COLUMBUS, Ohio (WCMH) – Two sociologists at the Ohio State University are on a mission to find out why LGBTQ+ adults keep relationships with family members who have rejected them.

Sociology professor Rin Reczek and doctoral student Emma Bosley-Smith interviewed 76 lesbian, gay bisexual, transgender and queer adults and 44 of their parents to understand why LGBTQ+ individuals continue these relationships. The pair reported their results in the new book, “Families We Keep: LGBTQ People and their Enduring Bonds with Parents.”

“We found a sense of what we called ‘compulsory kinship,'” said Reczek in a release. “There’s this feeling among many LGBTQ people that the family is untouchable and should be maintained at all costs.”

Further, the pair found three themes as to why these adults keep ties. The first theme was love and closeness. In the interviews, many talked about pain and suffering in their relationship. Still, they said they were close or that they loved each other. The interviewees tended to repeat this contradictory language.

Second, growth. Many said they saw, or thought they saw, real growth in how their parents accepted them. Interviewees also had a sense of hope and optimism that growth would happen eventually. Third, uniqueness of the child-parent bond. This was often mentioned by individuals who had the most difficult relationships.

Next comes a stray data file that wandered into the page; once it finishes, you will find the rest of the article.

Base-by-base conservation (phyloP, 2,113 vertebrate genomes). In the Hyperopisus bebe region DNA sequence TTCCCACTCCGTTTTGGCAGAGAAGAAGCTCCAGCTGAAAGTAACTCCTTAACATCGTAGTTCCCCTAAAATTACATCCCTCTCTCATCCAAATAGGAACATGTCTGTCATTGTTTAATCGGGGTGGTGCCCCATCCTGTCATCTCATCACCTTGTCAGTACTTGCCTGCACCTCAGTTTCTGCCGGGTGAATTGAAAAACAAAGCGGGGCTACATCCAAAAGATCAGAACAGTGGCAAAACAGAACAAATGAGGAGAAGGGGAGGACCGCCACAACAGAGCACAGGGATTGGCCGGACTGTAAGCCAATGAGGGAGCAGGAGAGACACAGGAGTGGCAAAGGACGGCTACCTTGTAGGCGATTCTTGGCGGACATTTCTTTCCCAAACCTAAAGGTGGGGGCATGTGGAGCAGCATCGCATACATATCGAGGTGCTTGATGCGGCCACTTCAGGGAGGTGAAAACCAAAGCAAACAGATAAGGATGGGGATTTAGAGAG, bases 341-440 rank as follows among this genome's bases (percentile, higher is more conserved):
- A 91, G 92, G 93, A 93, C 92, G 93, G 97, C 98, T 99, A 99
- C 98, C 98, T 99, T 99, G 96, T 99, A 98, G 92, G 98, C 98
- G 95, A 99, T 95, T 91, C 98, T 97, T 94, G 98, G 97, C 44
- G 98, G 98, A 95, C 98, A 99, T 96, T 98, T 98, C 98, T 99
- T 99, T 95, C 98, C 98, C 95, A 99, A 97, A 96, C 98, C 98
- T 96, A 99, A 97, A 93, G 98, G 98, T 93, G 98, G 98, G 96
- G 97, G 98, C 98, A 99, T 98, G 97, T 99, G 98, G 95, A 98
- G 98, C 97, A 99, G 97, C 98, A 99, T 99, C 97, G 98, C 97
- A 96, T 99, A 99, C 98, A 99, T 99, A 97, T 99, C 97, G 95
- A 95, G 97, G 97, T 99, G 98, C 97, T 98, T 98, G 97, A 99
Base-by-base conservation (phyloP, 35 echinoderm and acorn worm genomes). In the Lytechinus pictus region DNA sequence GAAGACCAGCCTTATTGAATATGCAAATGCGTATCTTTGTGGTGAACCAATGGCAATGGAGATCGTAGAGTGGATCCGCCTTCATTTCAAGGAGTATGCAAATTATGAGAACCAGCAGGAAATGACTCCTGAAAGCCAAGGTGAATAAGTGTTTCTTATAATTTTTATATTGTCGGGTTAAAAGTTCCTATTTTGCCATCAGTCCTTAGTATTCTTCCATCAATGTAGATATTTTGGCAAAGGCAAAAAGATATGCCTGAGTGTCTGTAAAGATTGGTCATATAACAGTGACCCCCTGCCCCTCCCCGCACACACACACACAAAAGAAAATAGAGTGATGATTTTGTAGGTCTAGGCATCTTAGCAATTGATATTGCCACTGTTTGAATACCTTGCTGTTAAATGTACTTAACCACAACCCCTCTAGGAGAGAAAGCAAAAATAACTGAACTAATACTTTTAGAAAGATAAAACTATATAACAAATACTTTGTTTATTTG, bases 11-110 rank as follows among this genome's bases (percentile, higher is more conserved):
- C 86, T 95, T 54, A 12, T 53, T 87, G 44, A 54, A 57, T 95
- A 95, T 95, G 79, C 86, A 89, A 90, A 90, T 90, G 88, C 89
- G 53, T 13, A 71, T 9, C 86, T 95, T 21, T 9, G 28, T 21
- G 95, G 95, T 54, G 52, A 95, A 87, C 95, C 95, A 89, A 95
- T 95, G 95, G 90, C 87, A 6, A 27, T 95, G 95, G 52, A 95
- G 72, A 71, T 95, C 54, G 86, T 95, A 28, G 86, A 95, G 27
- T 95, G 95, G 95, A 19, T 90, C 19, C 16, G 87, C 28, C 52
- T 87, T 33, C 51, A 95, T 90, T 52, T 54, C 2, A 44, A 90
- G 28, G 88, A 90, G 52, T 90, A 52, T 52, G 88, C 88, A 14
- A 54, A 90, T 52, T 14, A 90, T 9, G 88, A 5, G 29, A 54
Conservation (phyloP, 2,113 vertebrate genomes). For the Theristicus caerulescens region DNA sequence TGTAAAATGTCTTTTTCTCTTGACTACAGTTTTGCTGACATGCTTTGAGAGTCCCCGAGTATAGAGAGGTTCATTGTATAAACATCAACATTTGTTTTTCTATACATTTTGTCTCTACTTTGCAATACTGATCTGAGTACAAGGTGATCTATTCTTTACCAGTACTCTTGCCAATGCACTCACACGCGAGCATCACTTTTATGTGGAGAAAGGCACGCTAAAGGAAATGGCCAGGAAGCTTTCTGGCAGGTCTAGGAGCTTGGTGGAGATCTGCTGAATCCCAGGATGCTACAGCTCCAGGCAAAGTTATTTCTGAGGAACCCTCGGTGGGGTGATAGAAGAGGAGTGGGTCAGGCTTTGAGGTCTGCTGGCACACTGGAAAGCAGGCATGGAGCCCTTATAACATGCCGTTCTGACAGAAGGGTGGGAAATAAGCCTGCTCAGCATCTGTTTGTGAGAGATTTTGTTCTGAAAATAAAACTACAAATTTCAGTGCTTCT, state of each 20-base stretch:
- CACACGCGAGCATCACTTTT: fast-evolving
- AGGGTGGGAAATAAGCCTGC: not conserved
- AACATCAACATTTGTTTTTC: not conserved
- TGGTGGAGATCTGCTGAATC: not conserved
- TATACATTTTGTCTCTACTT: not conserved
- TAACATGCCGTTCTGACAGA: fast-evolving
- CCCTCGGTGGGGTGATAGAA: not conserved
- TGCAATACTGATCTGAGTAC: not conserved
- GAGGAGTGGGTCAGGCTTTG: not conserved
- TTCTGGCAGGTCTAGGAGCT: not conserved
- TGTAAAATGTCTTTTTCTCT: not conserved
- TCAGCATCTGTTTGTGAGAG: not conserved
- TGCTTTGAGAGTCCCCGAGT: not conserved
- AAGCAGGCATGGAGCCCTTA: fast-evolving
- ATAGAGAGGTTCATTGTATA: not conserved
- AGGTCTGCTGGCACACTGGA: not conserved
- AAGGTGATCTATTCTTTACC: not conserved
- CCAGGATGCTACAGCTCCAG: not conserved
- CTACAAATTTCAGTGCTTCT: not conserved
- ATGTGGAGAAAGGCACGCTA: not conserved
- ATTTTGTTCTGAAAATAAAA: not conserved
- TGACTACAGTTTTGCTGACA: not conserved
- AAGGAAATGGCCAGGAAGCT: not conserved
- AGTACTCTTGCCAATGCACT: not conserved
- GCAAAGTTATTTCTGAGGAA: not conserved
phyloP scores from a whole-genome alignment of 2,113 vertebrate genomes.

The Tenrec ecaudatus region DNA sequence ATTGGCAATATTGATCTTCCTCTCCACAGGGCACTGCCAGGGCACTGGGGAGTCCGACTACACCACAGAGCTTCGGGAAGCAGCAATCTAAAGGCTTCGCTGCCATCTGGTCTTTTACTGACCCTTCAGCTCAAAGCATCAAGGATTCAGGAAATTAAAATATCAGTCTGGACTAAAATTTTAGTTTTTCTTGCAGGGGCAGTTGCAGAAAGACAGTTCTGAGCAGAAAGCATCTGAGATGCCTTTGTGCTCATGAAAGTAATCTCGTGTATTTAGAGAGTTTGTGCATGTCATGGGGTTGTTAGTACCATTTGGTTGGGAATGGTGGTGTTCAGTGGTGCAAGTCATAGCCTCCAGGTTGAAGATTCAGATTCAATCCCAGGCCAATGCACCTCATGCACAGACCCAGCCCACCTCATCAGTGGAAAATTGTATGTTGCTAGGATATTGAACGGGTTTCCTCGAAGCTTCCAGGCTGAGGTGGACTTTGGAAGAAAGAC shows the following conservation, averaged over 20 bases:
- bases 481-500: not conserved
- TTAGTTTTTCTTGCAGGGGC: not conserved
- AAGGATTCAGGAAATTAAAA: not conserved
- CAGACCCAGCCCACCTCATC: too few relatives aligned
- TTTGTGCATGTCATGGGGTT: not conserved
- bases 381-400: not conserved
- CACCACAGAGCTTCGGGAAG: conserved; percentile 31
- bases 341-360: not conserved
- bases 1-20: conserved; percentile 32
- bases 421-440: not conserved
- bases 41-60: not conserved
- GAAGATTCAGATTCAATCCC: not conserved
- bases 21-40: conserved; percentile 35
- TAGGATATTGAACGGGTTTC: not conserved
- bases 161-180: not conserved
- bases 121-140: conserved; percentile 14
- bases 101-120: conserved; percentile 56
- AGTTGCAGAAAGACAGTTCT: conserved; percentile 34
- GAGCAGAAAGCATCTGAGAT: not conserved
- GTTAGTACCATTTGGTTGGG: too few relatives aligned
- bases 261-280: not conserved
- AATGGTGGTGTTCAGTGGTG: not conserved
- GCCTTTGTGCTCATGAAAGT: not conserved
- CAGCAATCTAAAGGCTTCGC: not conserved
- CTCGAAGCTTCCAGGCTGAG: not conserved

“We would hear things like ‘There’s not even any love in our relationship, but she’s my mom,’” Reczek said.  “It was this notion that the parent-child relationship is so unique that it can’t be replaced or ended.”

To take part in the study, participants were required to maintain their relationships with their parents. Reczek and Bosley-Smith call this “conflict work” and the individuals tried to maintain relationships in various ways. Some stayed in the closet while others did not speak about being LGBTQ+ again after coming out.

Some were able to get married and have kids, but Reczek and Bosley-Smith note this option is generally only available to white gay and lesbian people, not transgender individuals or those of other races.

The pair also cited practical and financial reasons that keep adult children tied to parents.

“We need to make it so adults can be less reliant on their parents,” Reczek said.  “For example, having a living minimum wage that would allow all adults to live on their own without having to rely on a homophobic or transphobic parent.”

The pair concluded there also needs to be less compulsory kinship, and that individuals don’t need to place senses of self or identity on being a parent or child.

“Adult children should be able to be independent or even estranged from their parents without losing their sense of belonging, purpose and identity,” said Reczek.